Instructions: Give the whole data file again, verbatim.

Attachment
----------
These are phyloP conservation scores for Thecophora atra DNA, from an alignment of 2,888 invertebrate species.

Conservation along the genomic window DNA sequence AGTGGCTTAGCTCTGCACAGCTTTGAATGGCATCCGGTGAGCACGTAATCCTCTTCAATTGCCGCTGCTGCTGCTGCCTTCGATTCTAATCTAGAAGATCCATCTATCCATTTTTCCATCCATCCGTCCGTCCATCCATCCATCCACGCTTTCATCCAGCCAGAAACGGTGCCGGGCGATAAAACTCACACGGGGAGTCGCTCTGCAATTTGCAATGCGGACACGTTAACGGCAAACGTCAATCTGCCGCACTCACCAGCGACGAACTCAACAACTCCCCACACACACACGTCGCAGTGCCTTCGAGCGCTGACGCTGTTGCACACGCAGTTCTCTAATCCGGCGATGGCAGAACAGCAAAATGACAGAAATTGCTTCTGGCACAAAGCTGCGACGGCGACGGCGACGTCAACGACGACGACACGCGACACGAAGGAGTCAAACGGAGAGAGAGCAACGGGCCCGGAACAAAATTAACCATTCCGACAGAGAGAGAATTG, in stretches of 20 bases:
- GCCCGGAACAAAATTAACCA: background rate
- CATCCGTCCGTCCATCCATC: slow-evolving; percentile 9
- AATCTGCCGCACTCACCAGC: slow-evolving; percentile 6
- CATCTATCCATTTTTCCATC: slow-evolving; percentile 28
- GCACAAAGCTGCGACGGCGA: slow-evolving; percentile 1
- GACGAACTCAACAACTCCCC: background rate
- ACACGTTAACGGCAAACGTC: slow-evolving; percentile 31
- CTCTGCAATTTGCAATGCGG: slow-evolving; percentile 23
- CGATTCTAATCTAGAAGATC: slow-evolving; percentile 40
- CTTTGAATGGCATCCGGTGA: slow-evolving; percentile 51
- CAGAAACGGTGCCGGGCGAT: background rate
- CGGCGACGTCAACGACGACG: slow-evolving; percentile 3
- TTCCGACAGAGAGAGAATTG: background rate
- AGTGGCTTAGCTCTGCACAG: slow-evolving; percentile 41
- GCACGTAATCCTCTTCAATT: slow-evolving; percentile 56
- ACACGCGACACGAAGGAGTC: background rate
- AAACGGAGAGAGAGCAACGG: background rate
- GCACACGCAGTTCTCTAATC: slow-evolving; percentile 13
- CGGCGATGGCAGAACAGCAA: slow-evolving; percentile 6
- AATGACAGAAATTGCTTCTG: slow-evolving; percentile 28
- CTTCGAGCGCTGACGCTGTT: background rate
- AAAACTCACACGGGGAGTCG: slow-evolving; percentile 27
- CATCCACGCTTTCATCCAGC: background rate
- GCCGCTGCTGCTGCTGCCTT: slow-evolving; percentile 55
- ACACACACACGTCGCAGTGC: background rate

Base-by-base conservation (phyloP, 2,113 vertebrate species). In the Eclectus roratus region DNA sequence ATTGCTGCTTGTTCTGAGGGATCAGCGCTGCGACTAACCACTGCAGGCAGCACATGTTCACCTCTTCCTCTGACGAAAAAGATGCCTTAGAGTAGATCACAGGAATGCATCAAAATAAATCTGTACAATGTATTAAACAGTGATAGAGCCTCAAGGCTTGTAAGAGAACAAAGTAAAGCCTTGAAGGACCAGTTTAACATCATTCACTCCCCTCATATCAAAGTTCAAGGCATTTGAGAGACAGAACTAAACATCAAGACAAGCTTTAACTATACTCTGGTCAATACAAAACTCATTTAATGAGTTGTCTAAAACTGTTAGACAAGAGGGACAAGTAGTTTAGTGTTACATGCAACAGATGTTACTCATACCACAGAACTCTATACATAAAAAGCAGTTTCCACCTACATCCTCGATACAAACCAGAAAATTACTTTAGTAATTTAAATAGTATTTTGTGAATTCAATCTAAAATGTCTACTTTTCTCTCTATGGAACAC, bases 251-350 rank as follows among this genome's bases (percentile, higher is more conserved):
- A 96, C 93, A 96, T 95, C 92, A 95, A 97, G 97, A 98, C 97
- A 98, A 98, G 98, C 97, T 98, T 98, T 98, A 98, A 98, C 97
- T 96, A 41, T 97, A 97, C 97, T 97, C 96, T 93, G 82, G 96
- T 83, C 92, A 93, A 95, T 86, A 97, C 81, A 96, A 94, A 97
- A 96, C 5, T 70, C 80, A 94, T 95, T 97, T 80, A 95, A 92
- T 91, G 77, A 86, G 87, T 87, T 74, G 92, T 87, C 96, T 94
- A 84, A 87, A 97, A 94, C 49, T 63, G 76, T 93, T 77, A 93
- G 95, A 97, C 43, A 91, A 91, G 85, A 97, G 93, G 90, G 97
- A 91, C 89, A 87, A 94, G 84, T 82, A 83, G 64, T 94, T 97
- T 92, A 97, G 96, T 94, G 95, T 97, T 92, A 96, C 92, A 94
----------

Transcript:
These are phyloP conservation scores for Thecophora atra DNA, from an alignment of 2,888 invertebrate species.

Conservation along the genomic window DNA sequence AGTGGCTTAGCTCTGCACAGCTTTGAATGGCATCCGGTGAGCACGTAATCCTCTTCAATTGCCGCTGCTGCTGCTGCCTTCGATTCTAATCTAGAAGATCCATCTATCCATTTTTCCATCCATCCGTCCGTCCATCCATCCATCCACGCTTTCATCCAGCCAGAAACGGTGCCGGGCGATAAAACTCACACGGGGAGTCGCTCTGCAATTTGCAATGCGGACACGTTAACGGCAAACGTCAATCTGCCGCACTCACCAGCGACGAACTCAACAACTCCCCACACACACACGTCGCAGTGCCTTCGAGCGCTGACGCTGTTGCACACGCAGTTCTCTAATCCGGCGATGGCAGAACAGCAAAATGACAGAAATTGCTTCTGGCACAAAGCTGCGACGGCGACGGCGACGTCAACGACGACGACACGCGACACGAAGGAGTCAAACGGAGAGAGAGCAACGGGCCCGGAACAAAATTAACCATTCCGACAGAGAGAGAATTG, in stretches of 20 bases:
- GCCCGGAACAAAATTAACCA: background rate
- CATCCGTCCGTCCATCCATC: slow-evolving; percentile 9
- AATCTGCCGCACTCACCAGC: slow-evolving; percentile 6
- CATCTATCCATTTTTCCATC: slow-evolving; percentile 28
- GCACAAAGCTGCGACGGCGA: slow-evolving; percentile 1
- GACGAACTCAACAACTCCCC: background rate
- ACACGTTAACGGCAAACGTC: slow-evolving; percentile 31
- CTCTGCAATTTGCAATGCGG: slow-evolving; percentile 23
- CGATTCTAATCTAGAAGATC: slow-evolving; percentile 40
- CTTTGAATGGCATCCGGTGA: slow-evolving; percentile 51
- CAGAAACGGTGCCGGGCGAT: background rate
- CGGCGACGTCAACGACGACG: slow-evolving; percentile 3
- TTCCGACAGAGAGAGAATTG: background rate
- AGTGGCTTAGCTCTGCACAG: slow-evolving; percentile 41
- GCACGTAATCCTCTTCAATT: slow-evolving; percentile 56
- ACACGCGACACGAAGGAGTC: background rate
- AAACGGAGAGAGAGCAACGG: background rate
- GCACACGCAGTTCTCTAATC: slow-evolving; percentile 13
- CGGCGATGGCAGAACAGCAA: slow-evolving; percentile 6
- AATGACAGAAATTGCTTCTG: slow-evolving; percentile 28
- CTTCGAGCGCTGACGCTGTT: background rate
- AAAACTCACACGGGGAGTCG: slow-evolving; percentile 27
- CATCCACGCTTTCATCCAGC: background rate
- GCCGCTGCTGCTGCTGCCTT: slow-evolving; percentile 55
- ACACACACACGTCGCAGTGC: background rate

Base-by-base conservation (phyloP, 2,113 vertebrate species). In the Eclectus roratus region DNA sequence ATTGCTGCTTGTTCTGAGGGATCAGCGCTGCGACTAACCACTGCAGGCAGCACATGTTCACCTCTTCCTCTGACGAAAAAGATGCCTTAGAGTAGATCACAGGAATGCATCAAAATAAATCTGTACAATGTATTAAACAGTGATAGAGCCTCAAGGCTTGTAAGAGAACAAAGTAAAGCCTTGAAGGACCAGTTTAACATCATTCACTCCCCTCATATCAAAGTTCAAGGCATTTGAGAGACAGAACTAAACATCAAGACAAGCTTTAACTATACTCTGGTCAATACAAAACTCATTTAATGAGTTGTCTAAAACTGTTAGACAAGAGGGACAAGTAGTTTAGTGTTACATGCAACAGATGTTACTCATACCACAGAACTCTATACATAAAAAGCAGTTTCCACCTACATCCTCGATACAAACCAGAAAATTACTTTAGTAATTTAAATAGTATTTTGTGAATTCAATCTAAAATGTCTACTTTTCTCTCTATGGAACAC, bases 251-350 rank as follows among this genome's bases (percentile, higher is more conserved):
- A 96, C 93, A 96, T 95, C 92, A 95, A 97, G 97, A 98, C 97
- A 98, A 98, G 98, C 97, T 98, T 98, T 98, A 98, A 98, C 97
- T 96, A 41, T 97, A 97, C 97, T 97, C 96, T 93, G 82, G 96
- T 83, C 92, A 93, A 95, T 86, A 97, C 81, A 96, A 94, A 97
- A 96, C 5, T 70, C 80, A 94, T 95, T 97, T 80, A 95, A 92
- T 91, G 77, A 86, G 87, T 87, T 74, G 92, T 87, C 96, T 94
- A 84, A 87, A 97, A 94, C 49, T 63, G 76, T 93, T 77, A 93
- G 95, A 97, C 43, A 91, A 91, G 85, A 97, G 93, G 90, G 97
- A 91, C 89, A 87, A 94, G 84, T 82, A 83, G 64, T 94, T 97
- T 92, A 97, G 96, T 94, G 95, T 97, T 92, A 96, C 92, A 94